Well, as soon as Billy Bunny finished eating the apple pie which he had just gotten away from the bad crow who had stolen it, as I told you in the last story, he shouldered his knapsack and picked up his striped candy cane and then he set off once more on his journey of adventure.
And by and by he came to a telegraph pole where three little sparrows were swinging back and forth. And when they saw the little rabbit they cried out all together: “Helloa, Billy Bunny!”
“Who’s telephoning to me?” asked the little rabbit, for he hadn’t looked up, you see, and, of course, didn’t know that the little sparrows were sitting on the wires.
And when the three little birds saw that he didn’t know who was talking to him, they thought they’d have some fun and make believe some one was telephoning to the little rabbit. So one little sparrow said, in a deep, far-away kind of voice:
“Helloa! Helloa! Is this Billy Bunny of Snake Fence Corner?”
“Yes, this is Billy Bunny,” cried the little rabbit, getting all excited and wiggling his little pink nose so fast that one of the little sparrows got so dizzy looking at him that she had to hold on with her bill. Pretty soon he hopped up close to the telegraph pole and leaned his ear against it.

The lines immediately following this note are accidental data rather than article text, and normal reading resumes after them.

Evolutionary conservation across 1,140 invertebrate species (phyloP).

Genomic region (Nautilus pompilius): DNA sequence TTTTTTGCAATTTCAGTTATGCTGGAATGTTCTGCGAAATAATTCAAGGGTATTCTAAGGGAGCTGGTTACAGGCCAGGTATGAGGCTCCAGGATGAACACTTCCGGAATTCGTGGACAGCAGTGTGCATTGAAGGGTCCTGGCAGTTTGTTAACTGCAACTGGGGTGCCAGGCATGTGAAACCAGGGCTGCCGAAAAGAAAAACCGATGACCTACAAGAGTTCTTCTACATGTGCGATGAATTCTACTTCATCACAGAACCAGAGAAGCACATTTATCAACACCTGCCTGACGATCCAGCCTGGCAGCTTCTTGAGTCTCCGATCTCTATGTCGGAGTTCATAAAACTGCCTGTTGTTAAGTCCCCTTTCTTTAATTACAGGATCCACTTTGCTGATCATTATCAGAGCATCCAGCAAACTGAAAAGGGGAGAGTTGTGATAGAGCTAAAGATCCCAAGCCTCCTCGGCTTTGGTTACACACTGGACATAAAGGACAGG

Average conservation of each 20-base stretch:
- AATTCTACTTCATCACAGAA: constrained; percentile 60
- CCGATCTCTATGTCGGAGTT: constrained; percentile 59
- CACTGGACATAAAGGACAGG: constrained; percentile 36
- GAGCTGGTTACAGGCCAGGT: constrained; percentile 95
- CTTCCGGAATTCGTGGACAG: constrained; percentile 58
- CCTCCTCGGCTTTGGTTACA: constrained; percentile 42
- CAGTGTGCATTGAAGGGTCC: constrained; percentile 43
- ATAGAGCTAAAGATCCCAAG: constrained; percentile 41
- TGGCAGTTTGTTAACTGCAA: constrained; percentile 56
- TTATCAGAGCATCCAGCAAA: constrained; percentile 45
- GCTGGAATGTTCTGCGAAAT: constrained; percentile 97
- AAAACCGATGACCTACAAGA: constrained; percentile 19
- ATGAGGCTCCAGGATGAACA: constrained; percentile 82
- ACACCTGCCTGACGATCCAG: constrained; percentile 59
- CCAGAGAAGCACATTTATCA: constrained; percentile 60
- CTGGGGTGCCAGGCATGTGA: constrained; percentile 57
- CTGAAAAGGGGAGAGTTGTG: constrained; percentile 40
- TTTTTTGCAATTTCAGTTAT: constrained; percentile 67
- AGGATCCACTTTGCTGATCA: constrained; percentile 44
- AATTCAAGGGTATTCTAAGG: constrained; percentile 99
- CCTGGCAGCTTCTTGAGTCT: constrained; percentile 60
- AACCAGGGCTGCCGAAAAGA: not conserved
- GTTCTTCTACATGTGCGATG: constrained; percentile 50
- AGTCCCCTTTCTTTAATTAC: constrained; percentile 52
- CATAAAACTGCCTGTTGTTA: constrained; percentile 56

“Helloa! Helloa! Who’s calling me?
Please give the name, for I cannot see.
Who’s at the other end of the wire, please?
Excuse me a minute—I’m going to sneeze.”
And then Billy Bunny almost sneezed his head off, for the telegraph pole trembled so that it tickled his ear. And when you tickle a rabbit’s ear you are very likely to make him sneeze.
Just then the three little sparrows began to laugh and twitter, and this, of course, made the little rabbit look up. And when he saw them he knew, at once, they were playing a joke.
“So you were calling me on the telephone, were you?” he asked, trying not to get angry. For he was a very good-natured little bunny, as you well know by this time.
“Yes, we were,” said the littlest sparrow, “but please don’t feel badly about it. We were only in fun.”
“I thought perhaps it was my mother, that is all,” answered the little rabbit, “and I was worried for fear she might be anxious about me.”
“Oh, she isn’t worried,” said the largest sparrow. And the middling-sized sparrow—the one, you know, who hadn’t said a word as yet—spoke up:
“Your Uncle Lucky is, though. I was at his house this morning and the little sparrow who lives on his front porch told me that the old gentleman rabbit was wondering what had become of you.”
“Well, I’ll go right off now and make him a call,” said Billy Bunny. And in to-morrow night’s story I’ll tell you what happens next.